A CI/CD pipeline executes a set of reusable and configurable steps or jobs. In Bitrise, this is referred to as a workflow. Whichever branch flow your team uses – namely Git flow, promiscuous integration, etc – there should be at least a stable branch and many other secondary branches. So we should have at least one workflow that, when kicked off, compiles the codebase and executes unit tests, adding unit tests step. It’s represented by this icon:
For more specific build system execution you should consider a Gradle step that allows you to execute with custom arguments, for example
./gradlew testDebugUnitTest. This step is represented by this icon:
Also we should have early delivery workflows that build apk files of the desired flavors and distributes them so that QA and product team can install in different testing devices.
When creating a pull request to the stable branch Bitbucket should trigger the verification workflow that will execute a fast test suite.
On the other hand, when pushing changes to your stable branch (directly or merging a secondary branch), a Bitbucket webhook should trigger a thorough longer test suite, which may include functional tests. You can also use git tags to trigger some specific workflow with Bitbucket webhooks.
This way when one or more workflow steps fail, Bitbucket will notice authors and reviewers about the failing CI pipeline execution, warning them right away to let the team fix it before the issues are integrated into stable branch.
You can also configure your Bitbucket repository to automatically prevent a merge with unresolved merge checks.
Static code scanning tools
There are also tools that help to maintain and even improve code's quality in our repository doing static code analysis, often called linters. We should seriously consider adding a lint task to our CI pipeline, so that whenever someone creates a pull request the linter's reports may warn that the code to be integrated might have code smells, performance issues, bad practices, etc. Likewise this tool helps to reduce technical debt as well as to ease code reviewers work.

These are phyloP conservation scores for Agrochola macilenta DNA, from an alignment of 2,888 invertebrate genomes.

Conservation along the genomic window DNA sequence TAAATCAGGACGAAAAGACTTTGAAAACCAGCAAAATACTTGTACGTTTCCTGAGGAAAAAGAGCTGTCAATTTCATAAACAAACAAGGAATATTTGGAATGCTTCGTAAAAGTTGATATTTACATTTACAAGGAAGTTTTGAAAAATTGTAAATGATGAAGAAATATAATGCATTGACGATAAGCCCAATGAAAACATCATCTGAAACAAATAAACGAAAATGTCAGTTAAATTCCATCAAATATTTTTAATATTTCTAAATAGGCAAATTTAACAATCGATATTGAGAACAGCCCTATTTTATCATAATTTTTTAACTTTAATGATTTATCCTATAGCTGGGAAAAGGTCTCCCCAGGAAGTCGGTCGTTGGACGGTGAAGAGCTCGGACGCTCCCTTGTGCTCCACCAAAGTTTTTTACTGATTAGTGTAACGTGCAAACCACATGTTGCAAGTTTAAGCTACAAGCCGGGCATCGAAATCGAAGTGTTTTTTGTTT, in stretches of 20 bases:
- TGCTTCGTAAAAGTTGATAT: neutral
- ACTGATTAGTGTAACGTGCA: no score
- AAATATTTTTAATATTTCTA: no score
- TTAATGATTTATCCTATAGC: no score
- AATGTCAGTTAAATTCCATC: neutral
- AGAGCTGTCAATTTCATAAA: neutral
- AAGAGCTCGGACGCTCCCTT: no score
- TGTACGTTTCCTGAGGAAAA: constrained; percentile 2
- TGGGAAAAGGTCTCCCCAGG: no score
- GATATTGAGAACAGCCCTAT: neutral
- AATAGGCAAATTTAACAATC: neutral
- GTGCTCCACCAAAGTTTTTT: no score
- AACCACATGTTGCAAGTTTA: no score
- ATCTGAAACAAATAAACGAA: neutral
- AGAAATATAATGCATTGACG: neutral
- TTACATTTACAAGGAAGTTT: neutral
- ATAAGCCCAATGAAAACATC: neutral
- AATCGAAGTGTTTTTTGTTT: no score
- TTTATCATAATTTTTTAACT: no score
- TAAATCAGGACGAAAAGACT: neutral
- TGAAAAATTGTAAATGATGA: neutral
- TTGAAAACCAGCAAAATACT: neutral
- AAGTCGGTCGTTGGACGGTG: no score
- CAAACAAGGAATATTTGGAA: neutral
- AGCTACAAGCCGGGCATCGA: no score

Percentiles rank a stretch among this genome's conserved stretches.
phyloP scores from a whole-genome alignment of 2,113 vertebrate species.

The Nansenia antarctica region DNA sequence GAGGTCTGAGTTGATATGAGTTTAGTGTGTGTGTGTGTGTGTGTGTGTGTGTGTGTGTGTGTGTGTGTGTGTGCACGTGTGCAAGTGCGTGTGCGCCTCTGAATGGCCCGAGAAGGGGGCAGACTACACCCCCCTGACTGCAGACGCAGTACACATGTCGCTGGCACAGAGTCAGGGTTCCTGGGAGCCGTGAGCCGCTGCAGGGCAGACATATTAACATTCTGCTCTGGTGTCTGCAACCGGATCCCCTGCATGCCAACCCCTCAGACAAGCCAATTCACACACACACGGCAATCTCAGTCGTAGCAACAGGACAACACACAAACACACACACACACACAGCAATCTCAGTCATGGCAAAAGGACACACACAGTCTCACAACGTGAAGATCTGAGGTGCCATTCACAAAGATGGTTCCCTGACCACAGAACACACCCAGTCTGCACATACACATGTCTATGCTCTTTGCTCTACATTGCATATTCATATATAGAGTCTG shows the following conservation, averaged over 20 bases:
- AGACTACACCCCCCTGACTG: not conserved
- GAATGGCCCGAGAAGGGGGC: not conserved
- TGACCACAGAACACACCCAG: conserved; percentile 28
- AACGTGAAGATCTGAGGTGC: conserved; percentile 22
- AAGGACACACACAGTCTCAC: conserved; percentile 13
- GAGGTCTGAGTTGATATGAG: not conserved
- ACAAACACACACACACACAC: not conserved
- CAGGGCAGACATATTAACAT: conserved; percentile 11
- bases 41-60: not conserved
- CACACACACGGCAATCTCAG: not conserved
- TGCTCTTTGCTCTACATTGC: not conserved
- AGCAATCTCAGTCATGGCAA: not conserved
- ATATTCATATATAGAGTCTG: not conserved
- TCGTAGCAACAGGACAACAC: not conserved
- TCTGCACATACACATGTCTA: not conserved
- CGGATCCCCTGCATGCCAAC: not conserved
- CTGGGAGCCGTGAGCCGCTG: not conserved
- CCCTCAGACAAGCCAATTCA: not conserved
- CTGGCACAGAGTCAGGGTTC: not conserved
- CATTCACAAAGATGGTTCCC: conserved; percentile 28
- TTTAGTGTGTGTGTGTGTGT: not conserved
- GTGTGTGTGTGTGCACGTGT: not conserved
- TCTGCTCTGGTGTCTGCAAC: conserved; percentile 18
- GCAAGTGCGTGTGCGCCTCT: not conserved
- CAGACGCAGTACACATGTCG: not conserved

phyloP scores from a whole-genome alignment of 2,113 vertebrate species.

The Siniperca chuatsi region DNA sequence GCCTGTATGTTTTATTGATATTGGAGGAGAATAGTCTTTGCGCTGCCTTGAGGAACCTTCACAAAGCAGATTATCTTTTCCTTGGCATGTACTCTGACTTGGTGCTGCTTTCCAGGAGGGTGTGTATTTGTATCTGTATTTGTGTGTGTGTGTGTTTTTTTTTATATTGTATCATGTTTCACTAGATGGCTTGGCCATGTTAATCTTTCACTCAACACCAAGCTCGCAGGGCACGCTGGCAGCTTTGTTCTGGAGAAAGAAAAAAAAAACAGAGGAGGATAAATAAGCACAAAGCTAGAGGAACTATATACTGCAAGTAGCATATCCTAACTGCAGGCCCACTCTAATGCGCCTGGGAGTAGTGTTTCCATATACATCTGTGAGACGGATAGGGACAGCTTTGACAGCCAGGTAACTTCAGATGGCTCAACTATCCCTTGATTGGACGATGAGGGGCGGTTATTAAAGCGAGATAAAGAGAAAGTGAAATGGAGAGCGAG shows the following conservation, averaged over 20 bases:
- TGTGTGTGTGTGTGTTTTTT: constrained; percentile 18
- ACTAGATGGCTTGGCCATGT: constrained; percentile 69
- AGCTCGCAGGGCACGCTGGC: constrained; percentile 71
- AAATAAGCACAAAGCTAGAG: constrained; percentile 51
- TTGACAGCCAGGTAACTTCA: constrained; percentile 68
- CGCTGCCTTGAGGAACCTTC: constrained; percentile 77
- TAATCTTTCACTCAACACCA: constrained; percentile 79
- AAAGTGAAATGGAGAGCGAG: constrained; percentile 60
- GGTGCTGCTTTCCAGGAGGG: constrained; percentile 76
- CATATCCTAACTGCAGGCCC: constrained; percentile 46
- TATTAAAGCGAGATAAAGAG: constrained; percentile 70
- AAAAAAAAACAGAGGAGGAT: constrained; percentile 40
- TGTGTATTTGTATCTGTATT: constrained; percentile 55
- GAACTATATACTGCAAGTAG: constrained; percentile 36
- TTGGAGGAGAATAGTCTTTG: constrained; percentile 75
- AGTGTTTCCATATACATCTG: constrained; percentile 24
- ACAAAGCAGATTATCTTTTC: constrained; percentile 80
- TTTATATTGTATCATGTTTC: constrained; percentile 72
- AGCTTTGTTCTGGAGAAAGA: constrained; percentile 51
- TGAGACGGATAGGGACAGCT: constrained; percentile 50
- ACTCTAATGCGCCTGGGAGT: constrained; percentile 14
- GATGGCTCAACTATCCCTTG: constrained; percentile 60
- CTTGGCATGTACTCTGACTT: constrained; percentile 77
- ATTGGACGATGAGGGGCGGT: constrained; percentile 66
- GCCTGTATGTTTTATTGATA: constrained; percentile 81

There are many static analyzers for mobile projects that can be easily integrated into your Configuration Management workflow: Android lint, SonarQube, Spotless, Klint, Code Inspector, among others. Some of the issues that can be detected prior merging a branch are duplicated code, wrong threading management, memory leaks, high cyclomatic complexity, and many others.
Mobile developers should seriously consider integrating a thorough Configuration Management workflow to their projects through practices like code reviews and CI/CD pipelines. In my experience, Bitbucket allows to easily set up all the necessary tools and webhooks to automate as much of this process as possible.
Author bio: Javier Marsicano has experience working at private and academic level as well in object-oriented applications based on Java technologies, nowadays working Senior Android Engineer.
Javier started working in 2012 on projects for CS research institutes, which involved several areas such as mobile applications, wireless networks, algorithms, among others. He has also taught on topics such as Algorithms, Programming Fundamentals 101 and Systems Architecture Introduction as an assistant professor.